The arrival of spring means bear activity is on the rise in Kentucky. An increase in activity can also mean an increase in bear complaints for those living in areas with established populations.
For those experiencing bear problems, it may be easier to change your own habits, rather than trying to change the bear’s habits.
Most bear problems center around food, according to John Hast, bear program coordinator for the Kentucky Department of Fish and Wildlife Resources. To a bear, your garbage or an open dumpster can equate to a quick and easy meal. Even food scraps thrown out to bears in parks can create a problem.
“We’ve found that time and time again, a fed bear is a dead bear,” Hast said. “A bear that is used to human food, whether it’s scraps or garbage, begins to lose its fear of people. And that’s where the problems begin.”
Department staff must euthanize a few bears each year because they presented a potential danger to the public after being fed by humans. Hast said communities working together can prevent this kind of outcome.
“How can people help keep the wild in wildlife?” Hast said. “The solution can be as easy as not putting your garbage out until the morning it’s picked up. A garbage can set out overnight is a tempting target for a bear, and teaches them that humans are a source of food.”
The need for bear awareness now extends beyond the mountains of eastern Kentucky as the state’s bear population expands. Because young male bears displaced from their home areas may wander widely in the spring and summer, it’s possible to see a roaming bear anywhere in the state. Several young, male bears typically make their way through the Bluegrass region each summer offering a few fleeting glances for folks along the way.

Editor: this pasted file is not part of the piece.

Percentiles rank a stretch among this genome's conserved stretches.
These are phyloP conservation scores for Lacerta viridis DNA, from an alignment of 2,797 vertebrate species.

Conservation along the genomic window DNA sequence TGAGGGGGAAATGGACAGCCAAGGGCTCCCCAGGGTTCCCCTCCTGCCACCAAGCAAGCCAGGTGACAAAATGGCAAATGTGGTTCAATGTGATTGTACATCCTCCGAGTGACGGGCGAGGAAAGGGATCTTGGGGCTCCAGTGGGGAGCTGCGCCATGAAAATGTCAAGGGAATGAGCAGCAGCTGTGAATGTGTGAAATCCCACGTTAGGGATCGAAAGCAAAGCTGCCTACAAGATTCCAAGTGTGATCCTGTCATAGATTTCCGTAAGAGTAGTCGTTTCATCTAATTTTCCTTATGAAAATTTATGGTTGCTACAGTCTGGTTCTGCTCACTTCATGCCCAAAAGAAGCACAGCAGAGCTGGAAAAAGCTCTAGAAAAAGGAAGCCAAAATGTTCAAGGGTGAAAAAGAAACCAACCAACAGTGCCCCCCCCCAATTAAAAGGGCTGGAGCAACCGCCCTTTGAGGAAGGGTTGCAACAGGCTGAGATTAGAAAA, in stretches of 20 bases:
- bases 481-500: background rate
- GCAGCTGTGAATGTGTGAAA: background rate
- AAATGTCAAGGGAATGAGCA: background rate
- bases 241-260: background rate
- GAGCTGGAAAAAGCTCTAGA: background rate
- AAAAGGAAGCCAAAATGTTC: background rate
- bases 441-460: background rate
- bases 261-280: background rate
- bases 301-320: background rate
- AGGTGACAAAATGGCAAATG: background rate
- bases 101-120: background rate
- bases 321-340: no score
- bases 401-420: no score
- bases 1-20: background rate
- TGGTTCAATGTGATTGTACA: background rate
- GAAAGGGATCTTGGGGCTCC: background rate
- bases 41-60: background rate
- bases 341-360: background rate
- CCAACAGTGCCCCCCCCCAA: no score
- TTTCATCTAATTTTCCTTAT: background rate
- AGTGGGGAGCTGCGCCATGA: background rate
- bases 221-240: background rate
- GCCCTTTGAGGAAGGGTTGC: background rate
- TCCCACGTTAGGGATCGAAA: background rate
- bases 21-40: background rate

“Most of the bears that travel though central and west Kentucky are typically males that got kicked out of the breeding range in the mountains during May and June,” Hast said. “We had several bears move through central Kentucky last summer, and a few others that remained in western Kentucky through the fall months.”
Residents in bear areas can do more than just keep their garbage in a secure location until pickup. Other suggestions for making an area less attractive to bears include:
• Only feeding outside pets what they will eat at one sitting, and not leaving pet food out overnight.
• Removing birdfeeders in spring and summer. Birds have plenty of natural foods available at this time of year.
• Keeping grills clean and changing drip pans frequently.
• Throwing food scraps in the trash, not a yard or fire pit.
• Surrounding beehives with an electric fence, an effective bear deterrent.
• Feeding a bear is against the law in Kentucky. Call 1-800-25-ALERT if you spot someone doing this.
Kentucky Fish and Wildlife maintains an extensive amount of information on its website. Go online to fw.ky.gov and search under the key words, “black bear” or go to www.bearwise.org.
“We all can help wildlife remain wild by being responsible with our food scraps and garbage,” said Hast. “A few small changes in our habits, like keeping garbage secure and inaccessible, can keep bears, coyotes and other animals that are only looking for an easy meal from becoming a nuisance.”